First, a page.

Lift-All, meanwhile, has introduced its biggest elevator lift yet, with the LAN HD75/110, comprising a base 75 ft (23 m) platform height unit that becomes a 110 ft (33.5 m) platform height model with the addition of an articulating elevator section. This machine incorporates a 2300 lb (1044 kg) material handling jib and is rated for live line work up to 500 kVA. Tandem rear axles make it road legal for the US.

Like Lift-All, Canada's Posi-Plus Technologies has added a double lift elevator mechanism at the base to increase the reach height of its 68 ft (20.7 m) unit, transforming it into a 83 ft (25.3 m) platform height model that the company says will make it suitable for transmission line work. The platform – the first of which has been sold to Hydro One Brampton – has two buckets, both of which have full controls.

Altec Industries is the giant of the US utility platform sector and although not launching any new utility aerial platforms at this year's ICUEE still made a big splash with the largest stand and the most machines on show (including cranes, utility lifts, digger derricks, brush chippers and small crawler mounted aerials). The company is investing more in the European market and is also promoting its new hybrid drive units.

Of course, not all the activity was focused on the larger machines. Dur-A-Lift, for example, introduced a new 32 ft (9.7 m) unit designed for sign installation companies (see photo story) and Time Manufacturing's main focus was on an important new family of VST models – 14 units in all – with platform heights of between 36 ft and 55 ft (11 –16.7 m).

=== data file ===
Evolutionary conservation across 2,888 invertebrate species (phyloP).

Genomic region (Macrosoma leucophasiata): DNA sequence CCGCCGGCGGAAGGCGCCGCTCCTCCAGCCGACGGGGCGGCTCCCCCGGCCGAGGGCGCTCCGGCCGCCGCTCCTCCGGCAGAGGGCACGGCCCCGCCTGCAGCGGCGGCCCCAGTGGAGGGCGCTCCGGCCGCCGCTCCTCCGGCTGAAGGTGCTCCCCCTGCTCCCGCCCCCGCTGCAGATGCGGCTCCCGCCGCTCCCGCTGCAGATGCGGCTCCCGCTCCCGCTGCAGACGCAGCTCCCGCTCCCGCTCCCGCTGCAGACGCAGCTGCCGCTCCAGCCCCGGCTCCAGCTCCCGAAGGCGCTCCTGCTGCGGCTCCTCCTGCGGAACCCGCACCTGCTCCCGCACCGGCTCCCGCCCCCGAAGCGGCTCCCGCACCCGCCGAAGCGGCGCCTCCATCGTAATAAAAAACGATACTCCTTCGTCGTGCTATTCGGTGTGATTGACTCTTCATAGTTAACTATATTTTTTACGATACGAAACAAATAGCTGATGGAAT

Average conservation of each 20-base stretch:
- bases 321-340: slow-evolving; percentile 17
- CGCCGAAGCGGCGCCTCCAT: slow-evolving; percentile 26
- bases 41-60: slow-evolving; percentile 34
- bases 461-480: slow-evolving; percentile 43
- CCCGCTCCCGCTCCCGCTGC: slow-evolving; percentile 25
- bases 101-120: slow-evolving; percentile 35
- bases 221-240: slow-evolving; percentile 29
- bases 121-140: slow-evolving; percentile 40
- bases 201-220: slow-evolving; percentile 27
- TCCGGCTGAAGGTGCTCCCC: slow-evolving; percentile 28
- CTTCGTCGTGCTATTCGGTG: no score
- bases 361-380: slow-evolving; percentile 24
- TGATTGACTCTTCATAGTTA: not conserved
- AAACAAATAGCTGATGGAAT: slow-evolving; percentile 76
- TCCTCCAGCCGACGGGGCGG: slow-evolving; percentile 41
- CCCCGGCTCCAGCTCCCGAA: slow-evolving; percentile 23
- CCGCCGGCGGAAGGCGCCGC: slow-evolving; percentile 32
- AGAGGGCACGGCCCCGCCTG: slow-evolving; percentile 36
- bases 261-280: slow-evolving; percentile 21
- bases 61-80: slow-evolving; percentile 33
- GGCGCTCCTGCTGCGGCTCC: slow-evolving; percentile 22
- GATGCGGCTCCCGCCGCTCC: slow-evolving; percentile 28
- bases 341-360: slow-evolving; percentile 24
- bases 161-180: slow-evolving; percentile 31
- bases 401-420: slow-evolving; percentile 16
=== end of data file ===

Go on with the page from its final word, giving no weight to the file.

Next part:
The new range is of modular design – making them easier and less expensive to manufacture – and also bring some new features. For one thing, the old VST range only went up to 40 ft (12.2 m), so all the +40 ft machines are new. The range also now offers customers the option of side-mounted baskets (they were always top mounted in the past). Boom extensions now use a single cylinder rather than a chain and cylinder as in the past. This frees up space in the boom for wires and controls.

The range comprises four base models with a number of variations – insulated or non-insulated, different boom tip options, and there will be a full range of fly-jib versions next year – something that will be popular in Europe. They also use lower weight, higher strength steels than previous VSTs, which means that the whole range has been kept on under 7.5 t GVW vehicles.

Time hasn't been standing still on its larger Condor machines, however. It has installed new OEM Controls on its 103 ft 6 in (31.5 m) working height Condor CTA-104-I model. These give the operator much more information in the basket (boom angles, for example) and also provides for easier on-board diagnostics. The same technology is likely to be introduced on a CTA-130 model next year, which will replace the CTA-125. Like other manufacturers, Time is optimistic about market conditions. “The market is strong”, says Kent Upton, the company's director of distribution sales, “Indications right now are that we will have a good 2008.” If the market is optimistic just now, there is no telling how it could look in 2009 when the next ICUEE show takes place. Perhaps by then the concept of an interstate transmission network will have become more than an eye-catching idea. That's what the lift manufacturers will be hoping.